Recently I had the pleasure of experiencing a think tank to help pioneer an accredited religious practitioner training course. Hours of discussion over what this word implies or whetherthat word would paint a better picture. I found this time to be a fascinating experience, in which, I learnt a lot. Some of the things I learnt was from the content of the think tank and other things I learnt in one on one conversations with the other participants, of whom, all were far older than me.
One of the conversation points we kept coming back to was who would the target audience be for the training and who would the trainees target audience be in the field. Again and again the terms Millennials and Gen-Alpha kept getting mentioned. The trainees would be of all ages, from baby boomers through to Millennials and mostly their target would be Millennials and Gen-Alpha. The whole time I am thinking “I am one of these Millennials”, we are not this illusive, mysterious generation. We are real.
Saying that, at no point was I hurt or offended, just slightly bemused the illusive descriptions that were given about my generation. I have started to think, how does the general world see those of us born in the 90s. We are the young professionals entering the workplace, perhaps with our take-out coffee, blogs, social media, pop-culture references and relationships. I might speak as an anomaly, however, I love intergenerational relationships. I regularly interact with people of every decade born in the 1930’s through till now. I believe each person in each group has something to contribute, be it prayer, listening, council and wise advice, to seeing things from totally different perspectives such as many children do. I believe we cannot judge generations on their descriptive characteristics and we are in big danger with doing that for GenAlpha.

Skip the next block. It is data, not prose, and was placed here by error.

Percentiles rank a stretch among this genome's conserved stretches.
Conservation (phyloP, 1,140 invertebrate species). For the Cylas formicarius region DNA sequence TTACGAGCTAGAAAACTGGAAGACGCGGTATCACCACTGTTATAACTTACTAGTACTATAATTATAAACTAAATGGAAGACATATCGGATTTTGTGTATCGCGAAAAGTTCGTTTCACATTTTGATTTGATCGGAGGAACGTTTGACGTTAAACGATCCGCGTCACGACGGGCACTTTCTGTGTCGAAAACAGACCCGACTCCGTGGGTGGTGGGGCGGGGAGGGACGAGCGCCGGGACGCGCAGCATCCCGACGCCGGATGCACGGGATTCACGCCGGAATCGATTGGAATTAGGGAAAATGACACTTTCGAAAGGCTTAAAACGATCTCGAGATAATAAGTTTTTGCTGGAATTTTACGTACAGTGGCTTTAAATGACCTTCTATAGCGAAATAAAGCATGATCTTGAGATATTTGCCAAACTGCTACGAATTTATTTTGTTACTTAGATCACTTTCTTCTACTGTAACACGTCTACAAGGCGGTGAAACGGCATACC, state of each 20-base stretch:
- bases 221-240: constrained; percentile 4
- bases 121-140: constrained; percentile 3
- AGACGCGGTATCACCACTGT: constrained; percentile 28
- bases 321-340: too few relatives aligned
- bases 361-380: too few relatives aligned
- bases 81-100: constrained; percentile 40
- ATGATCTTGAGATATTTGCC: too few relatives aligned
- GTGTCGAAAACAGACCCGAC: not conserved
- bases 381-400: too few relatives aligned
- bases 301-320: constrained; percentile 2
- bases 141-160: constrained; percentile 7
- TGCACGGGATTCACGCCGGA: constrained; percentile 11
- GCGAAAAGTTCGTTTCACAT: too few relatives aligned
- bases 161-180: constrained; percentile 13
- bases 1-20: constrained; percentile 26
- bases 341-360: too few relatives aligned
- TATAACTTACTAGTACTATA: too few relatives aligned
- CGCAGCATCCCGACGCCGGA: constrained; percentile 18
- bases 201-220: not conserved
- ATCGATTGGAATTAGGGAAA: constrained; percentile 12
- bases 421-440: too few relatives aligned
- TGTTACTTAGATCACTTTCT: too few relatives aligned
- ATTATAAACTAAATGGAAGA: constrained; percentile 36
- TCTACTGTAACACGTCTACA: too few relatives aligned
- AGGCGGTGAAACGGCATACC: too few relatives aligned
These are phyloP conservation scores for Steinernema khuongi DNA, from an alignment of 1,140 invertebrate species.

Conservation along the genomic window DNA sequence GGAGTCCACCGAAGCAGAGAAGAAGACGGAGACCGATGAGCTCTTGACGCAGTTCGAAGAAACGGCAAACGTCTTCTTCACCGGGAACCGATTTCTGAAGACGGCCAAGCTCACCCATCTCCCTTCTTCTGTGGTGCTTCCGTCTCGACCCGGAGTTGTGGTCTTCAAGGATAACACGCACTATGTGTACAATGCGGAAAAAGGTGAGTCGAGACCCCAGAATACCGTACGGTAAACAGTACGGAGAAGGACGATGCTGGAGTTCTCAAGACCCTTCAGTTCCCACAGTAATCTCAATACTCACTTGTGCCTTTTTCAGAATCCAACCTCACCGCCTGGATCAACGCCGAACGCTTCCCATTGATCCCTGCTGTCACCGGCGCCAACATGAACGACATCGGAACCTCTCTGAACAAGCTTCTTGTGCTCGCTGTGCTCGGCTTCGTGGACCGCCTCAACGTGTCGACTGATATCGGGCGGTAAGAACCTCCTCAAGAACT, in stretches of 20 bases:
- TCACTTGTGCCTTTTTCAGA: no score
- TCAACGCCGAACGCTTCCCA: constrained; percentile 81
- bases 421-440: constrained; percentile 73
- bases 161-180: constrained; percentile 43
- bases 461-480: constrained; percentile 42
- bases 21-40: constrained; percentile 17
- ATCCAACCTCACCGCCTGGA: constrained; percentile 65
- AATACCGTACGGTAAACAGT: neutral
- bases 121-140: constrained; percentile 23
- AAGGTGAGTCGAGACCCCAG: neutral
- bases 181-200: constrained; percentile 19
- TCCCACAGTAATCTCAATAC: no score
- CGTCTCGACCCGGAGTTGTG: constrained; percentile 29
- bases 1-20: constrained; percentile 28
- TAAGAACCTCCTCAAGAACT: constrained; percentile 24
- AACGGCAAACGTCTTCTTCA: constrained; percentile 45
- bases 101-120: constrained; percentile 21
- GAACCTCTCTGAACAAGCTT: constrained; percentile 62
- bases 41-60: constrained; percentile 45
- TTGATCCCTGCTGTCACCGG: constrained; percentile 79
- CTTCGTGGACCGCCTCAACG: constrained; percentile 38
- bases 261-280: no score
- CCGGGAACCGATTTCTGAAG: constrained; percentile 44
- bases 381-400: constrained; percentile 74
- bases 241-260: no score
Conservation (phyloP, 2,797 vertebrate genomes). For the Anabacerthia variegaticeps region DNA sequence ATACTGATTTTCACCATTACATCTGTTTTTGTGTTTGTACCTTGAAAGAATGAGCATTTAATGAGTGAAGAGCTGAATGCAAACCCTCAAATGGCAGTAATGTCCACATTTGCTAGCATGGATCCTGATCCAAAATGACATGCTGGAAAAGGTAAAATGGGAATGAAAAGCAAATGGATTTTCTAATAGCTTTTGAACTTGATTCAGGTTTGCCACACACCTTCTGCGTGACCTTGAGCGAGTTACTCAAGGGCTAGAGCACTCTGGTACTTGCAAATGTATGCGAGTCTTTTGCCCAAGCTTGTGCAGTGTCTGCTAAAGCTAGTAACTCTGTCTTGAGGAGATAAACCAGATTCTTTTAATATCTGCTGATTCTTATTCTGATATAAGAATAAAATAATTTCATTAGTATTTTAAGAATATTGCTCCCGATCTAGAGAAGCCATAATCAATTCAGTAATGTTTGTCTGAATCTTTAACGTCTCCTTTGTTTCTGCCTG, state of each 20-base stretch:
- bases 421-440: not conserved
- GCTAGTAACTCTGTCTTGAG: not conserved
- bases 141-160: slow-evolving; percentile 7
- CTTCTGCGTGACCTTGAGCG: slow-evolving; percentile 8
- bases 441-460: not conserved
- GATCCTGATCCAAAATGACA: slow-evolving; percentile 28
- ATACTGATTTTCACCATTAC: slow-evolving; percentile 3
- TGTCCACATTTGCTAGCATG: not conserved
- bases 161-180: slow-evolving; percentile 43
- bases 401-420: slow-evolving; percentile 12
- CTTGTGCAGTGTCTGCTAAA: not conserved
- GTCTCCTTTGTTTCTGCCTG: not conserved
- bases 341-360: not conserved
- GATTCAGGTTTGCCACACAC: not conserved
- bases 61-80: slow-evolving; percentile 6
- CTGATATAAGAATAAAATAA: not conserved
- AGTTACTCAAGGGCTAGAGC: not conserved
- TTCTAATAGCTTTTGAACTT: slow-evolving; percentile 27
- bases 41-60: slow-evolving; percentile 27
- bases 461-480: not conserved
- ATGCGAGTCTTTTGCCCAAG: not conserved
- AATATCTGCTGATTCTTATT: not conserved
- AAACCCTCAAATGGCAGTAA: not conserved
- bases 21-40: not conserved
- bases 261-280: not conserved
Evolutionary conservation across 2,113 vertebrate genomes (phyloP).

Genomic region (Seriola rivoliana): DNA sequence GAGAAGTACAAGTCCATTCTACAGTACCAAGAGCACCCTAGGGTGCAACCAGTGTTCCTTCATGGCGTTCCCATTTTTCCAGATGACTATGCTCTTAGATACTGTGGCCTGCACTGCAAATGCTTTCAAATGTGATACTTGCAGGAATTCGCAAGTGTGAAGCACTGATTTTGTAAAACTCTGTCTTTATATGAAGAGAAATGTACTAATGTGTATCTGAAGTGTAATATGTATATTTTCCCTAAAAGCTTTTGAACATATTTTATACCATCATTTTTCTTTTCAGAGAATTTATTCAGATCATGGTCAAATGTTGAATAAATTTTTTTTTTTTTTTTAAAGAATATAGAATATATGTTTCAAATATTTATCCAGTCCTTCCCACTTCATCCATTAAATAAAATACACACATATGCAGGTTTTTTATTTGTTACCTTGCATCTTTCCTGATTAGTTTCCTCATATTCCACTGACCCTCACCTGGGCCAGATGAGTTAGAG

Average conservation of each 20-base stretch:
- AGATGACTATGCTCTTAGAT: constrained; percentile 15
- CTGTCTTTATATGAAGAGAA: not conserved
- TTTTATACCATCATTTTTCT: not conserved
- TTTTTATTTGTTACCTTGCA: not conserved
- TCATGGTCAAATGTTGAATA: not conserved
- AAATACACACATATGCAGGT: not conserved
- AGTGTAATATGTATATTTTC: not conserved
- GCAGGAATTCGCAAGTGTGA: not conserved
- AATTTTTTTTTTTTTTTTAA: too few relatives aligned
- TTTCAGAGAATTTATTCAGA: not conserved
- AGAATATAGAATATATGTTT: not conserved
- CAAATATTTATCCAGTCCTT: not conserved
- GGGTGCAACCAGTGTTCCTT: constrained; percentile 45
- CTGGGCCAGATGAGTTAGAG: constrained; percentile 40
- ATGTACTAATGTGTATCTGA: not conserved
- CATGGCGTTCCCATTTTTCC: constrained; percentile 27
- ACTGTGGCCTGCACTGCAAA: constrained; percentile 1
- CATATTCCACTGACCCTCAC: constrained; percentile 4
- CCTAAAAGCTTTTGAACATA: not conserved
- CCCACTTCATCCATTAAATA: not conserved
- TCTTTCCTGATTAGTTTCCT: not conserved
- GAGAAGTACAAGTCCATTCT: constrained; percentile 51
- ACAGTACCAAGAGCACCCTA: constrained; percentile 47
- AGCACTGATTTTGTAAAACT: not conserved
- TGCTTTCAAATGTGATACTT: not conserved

Our world is writing the narrative for all the generations, let’s choose to take the gold and leave the rubbish. Even in doing this our biggest focus must be relationship, no matter how we choose to form it, be that in conversations over a high-tea or a game of Fortnite. Relationships bridge the generation gap. I think some people dismiss relationships as an old idea, which it is, however, it is not irrelevant. We have been created out of relationship. I think the key question we need to answer going forward is how do we continue to create relevant relationships across the age gaps for the future generations.